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Educator: Should Teachers Be Able to Touch Their Students?

Educator: Should Teachers Be Able To Touch Their Students?

When it comes to connecting with students in the classroom, some teachers may find it difficult to decide whether or not "touch" is a good idea. Whether it is a hug or a pat on the back, touch could be a gentle reminder for students that educators can provide more to their lives than just teaching.

For Jessica Lahey, English teacher, touch has been an "important" part of her teaching for the past decade.

"When I was working as a middle-school teacher, I used touch on a daily basis to both connect with and correct the behavior of my students," she said in an article on TheAtlantic.com.

In her article, Lahey said that "if a student was having trouble focusing, a light touch on the shoulder served as a gentle reminder to get back to work. When parents divorced, grandmothers fell ill, or guinea pigs died, hugs served as a tangible reminder of my emotional support on an otherwise anxious or upsetting day."

Recently, I changed jobs, and have become much more hesitant to reach out and use touch as a teaching tool. I currently teach English and writing at an inpatient drug and alcohol rehabilitation facility, and many of my adolescent students have endured sexual and physical abuse. Consequently, I am acutely aware of the power of touch—both to heal and to harm—and have been thinking quite a bit about the complex emotional messages my well-meant expressions of appropriate social touch could convey to my students.

Lahey wrote that positive teacher-student relationships "are an important part—I would argue the most important part—of effective teaching, so I wanted to understand the role touch plays in those relationships and how other teachers use this tool in their classrooms."

"To understand the basic neurological relationship between touch and learning, I called David J. Linden, a neuroscience professor at Johns Hopkins University School of Medicine and the author of Touch: The Science of Hand, Heart, and Mind. I asked Linden what role touch plays in learning," she wrote.

According to Lahey, Linden said: "It’s not so much that touch is a useful tool for teaching facts and strategies—it’s not as if, when you stroke a student’s arm as they practice algebra, they will learn algebra better. More than anything else, what touch conveys is 'I’m an ally, I’m not a threat. Touch puts the recipient in a trusting mental state, and anything you can do to encourage the student to trust the teacher is going to make learning better."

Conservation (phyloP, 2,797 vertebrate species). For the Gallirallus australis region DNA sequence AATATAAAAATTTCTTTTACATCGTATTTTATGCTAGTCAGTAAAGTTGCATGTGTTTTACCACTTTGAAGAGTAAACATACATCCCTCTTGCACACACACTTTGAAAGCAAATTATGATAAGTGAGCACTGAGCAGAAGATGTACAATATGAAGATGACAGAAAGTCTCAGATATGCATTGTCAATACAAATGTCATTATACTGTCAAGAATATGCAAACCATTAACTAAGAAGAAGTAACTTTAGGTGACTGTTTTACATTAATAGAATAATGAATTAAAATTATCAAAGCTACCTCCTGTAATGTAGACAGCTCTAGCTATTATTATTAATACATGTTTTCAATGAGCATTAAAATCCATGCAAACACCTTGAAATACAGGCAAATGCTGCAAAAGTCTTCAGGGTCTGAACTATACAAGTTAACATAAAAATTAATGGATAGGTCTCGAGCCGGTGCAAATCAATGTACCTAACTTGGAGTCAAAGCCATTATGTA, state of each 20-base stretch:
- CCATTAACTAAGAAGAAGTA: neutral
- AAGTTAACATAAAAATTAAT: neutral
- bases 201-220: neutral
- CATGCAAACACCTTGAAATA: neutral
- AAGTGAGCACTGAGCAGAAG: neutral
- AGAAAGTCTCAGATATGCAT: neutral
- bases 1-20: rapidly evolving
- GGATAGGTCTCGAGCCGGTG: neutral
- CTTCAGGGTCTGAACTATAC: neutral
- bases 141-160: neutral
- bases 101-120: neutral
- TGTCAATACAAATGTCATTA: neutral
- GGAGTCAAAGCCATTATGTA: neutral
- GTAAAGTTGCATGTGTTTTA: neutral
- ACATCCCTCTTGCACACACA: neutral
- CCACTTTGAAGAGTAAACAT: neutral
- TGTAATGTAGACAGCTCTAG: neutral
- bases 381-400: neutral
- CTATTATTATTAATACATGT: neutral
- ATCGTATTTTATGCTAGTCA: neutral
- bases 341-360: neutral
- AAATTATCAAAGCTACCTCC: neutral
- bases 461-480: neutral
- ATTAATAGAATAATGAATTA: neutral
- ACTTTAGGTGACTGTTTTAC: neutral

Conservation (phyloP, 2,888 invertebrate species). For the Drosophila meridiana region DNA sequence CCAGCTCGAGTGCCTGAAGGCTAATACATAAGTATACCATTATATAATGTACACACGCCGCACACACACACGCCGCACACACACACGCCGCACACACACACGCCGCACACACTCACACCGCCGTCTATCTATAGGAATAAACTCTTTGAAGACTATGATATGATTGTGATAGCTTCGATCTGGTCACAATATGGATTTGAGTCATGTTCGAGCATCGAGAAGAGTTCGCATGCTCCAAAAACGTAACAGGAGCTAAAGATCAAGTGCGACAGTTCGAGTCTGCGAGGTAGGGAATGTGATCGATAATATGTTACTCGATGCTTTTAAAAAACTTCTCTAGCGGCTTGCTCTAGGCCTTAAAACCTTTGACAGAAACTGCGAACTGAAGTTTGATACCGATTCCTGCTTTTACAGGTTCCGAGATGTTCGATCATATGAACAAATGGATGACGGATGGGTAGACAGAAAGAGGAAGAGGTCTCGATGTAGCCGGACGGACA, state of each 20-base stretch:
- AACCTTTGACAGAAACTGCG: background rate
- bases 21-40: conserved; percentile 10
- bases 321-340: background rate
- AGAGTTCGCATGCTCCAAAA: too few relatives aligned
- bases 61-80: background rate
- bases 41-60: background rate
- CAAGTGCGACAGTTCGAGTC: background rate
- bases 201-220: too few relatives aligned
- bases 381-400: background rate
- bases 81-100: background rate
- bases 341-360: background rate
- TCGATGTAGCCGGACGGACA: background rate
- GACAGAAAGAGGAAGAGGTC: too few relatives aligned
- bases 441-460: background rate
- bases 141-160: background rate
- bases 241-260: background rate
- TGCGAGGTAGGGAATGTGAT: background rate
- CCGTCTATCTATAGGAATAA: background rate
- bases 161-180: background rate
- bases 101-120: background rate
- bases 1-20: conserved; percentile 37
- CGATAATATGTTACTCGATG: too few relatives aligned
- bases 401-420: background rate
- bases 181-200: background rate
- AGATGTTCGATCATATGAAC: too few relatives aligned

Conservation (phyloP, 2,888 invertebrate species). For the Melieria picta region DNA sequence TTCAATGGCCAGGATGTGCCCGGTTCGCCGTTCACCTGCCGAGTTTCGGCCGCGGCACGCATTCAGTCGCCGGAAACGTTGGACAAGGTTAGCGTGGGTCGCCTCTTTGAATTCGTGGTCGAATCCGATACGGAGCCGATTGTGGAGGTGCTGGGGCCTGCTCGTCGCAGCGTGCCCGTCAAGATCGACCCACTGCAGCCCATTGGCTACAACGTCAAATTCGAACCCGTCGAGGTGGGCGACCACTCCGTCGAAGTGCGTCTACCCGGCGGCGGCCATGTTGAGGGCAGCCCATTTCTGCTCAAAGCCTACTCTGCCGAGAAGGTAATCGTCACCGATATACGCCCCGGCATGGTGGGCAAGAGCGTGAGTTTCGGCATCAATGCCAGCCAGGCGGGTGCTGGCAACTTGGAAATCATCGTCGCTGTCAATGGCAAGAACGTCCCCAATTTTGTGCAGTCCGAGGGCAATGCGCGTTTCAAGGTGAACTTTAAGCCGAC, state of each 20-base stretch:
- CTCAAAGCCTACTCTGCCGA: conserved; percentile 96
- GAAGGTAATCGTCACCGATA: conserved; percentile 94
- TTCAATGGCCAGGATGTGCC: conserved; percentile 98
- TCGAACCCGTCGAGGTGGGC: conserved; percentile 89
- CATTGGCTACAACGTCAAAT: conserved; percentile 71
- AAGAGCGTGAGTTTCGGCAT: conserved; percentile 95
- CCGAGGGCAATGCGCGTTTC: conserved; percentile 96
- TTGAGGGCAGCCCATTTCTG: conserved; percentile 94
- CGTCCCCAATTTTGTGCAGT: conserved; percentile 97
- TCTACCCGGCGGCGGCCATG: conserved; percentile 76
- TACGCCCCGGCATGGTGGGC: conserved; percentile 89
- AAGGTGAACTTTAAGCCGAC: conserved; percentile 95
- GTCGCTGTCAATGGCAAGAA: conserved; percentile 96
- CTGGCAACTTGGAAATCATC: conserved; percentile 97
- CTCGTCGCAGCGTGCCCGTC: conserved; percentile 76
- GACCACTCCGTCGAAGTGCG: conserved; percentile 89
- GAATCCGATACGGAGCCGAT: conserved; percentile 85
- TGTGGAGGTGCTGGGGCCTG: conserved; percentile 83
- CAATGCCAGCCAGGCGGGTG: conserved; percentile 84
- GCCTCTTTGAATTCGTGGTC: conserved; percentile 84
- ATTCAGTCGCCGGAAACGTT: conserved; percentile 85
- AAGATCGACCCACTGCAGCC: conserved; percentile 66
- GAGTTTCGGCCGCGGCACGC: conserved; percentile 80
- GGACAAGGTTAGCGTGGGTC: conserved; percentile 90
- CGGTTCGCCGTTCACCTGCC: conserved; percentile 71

The sensory experience of touch can’t be divorced from the emotional experience, he explained, because the way humans perceive touch depends on its social context. An arm thrown over your shoulders by a domineering boss is perceived very differently than an arm thrown around your shoulders by a trusted friend, for example. 'The sensation is perceived differently because the emotional touch centers in the brain are receiving signals about social nuances, even if the touching is identical,' and these nuances, Linden explained, are one of the reasons it’s so hard for schools to create rules governing touch.

Lahey wrote that when she asked Linden about the "the move toward no-touch policies in schools," he said: "Anytime you make a rule, you have to think about what’s lost, and what’s lost when touch is forbidden is important."

"He went on to describe his children’s school, where touch is not only allowed, it’s also an essential part of the school’s philosophy," she wrote. "'One of the things I love about my kids' school is that the kids are all over each other,' he said. 'The school made it clear from the first day that if we don’t want our children to be touched, this isn’t the school for them. I’m grateful for that, because my children have been raised to understand that touch isn’t just for sex, it’s an affiliative thing you do to bond with other human beings.'"

Read the full story and comment below. 

Article by Kassondra Granata, Education World Contributor

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